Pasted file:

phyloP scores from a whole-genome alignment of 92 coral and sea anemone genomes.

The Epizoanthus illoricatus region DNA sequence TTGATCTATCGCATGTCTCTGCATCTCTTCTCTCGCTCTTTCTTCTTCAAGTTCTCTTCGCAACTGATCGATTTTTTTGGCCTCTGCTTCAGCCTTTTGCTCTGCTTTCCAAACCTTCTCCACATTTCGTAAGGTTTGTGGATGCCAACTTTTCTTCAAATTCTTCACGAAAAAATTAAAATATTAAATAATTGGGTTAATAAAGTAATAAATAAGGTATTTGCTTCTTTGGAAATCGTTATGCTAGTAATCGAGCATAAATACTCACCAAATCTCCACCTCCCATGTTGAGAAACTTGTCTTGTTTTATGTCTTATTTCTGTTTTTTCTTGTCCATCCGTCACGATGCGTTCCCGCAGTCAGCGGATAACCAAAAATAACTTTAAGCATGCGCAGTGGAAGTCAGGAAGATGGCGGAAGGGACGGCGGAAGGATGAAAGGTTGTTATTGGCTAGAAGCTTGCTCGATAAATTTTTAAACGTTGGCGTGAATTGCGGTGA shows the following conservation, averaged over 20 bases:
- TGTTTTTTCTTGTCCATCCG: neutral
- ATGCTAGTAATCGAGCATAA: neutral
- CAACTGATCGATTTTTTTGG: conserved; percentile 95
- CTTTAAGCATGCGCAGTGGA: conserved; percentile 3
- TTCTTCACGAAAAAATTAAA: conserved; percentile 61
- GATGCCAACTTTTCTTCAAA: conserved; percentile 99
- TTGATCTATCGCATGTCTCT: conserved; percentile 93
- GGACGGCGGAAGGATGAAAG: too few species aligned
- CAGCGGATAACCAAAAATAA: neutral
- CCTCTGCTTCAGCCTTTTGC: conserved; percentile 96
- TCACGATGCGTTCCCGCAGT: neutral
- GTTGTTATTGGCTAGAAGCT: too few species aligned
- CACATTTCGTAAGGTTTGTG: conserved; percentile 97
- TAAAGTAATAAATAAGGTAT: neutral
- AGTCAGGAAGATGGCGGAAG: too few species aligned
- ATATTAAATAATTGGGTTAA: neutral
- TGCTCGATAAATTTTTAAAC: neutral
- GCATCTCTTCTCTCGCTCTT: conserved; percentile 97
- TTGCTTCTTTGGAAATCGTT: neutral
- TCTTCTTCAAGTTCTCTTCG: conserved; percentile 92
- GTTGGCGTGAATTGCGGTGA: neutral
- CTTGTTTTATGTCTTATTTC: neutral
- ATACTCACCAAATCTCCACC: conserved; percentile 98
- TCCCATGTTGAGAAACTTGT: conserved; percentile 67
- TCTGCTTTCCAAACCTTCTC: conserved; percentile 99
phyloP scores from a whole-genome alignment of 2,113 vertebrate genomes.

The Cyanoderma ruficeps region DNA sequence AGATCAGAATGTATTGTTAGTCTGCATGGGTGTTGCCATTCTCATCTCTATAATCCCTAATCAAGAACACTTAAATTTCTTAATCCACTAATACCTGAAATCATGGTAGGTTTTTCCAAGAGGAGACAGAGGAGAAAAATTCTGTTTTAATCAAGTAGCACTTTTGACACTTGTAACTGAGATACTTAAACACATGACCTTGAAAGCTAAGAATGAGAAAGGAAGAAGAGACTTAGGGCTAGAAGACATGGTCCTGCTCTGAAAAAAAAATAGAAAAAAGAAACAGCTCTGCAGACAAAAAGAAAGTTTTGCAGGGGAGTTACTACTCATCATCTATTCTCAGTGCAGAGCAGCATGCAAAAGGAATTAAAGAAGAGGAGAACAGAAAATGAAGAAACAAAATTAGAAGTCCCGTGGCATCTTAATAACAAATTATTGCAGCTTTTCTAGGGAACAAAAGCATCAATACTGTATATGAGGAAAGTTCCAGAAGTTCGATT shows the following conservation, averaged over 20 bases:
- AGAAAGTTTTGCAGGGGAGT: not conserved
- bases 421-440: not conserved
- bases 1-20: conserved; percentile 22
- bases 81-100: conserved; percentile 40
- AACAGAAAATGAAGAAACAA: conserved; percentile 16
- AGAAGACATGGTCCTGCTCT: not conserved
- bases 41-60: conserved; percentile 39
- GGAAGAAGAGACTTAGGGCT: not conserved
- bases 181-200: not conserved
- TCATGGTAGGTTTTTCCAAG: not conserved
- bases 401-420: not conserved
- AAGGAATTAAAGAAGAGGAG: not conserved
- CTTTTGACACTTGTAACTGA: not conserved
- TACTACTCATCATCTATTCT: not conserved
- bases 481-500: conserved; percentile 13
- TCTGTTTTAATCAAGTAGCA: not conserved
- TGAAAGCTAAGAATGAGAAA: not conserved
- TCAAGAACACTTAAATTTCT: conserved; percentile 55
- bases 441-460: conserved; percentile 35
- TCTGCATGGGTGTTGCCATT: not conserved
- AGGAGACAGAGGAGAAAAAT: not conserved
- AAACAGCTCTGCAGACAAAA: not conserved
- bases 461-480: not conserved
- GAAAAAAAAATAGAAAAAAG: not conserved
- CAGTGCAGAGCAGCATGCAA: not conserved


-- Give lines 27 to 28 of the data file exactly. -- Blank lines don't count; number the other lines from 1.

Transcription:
- TCTGCTTTCCAAACCTTCTC: conserved; percentile 99
phyloP scores from a whole-genome alignment of 2,113 vertebrate genomes.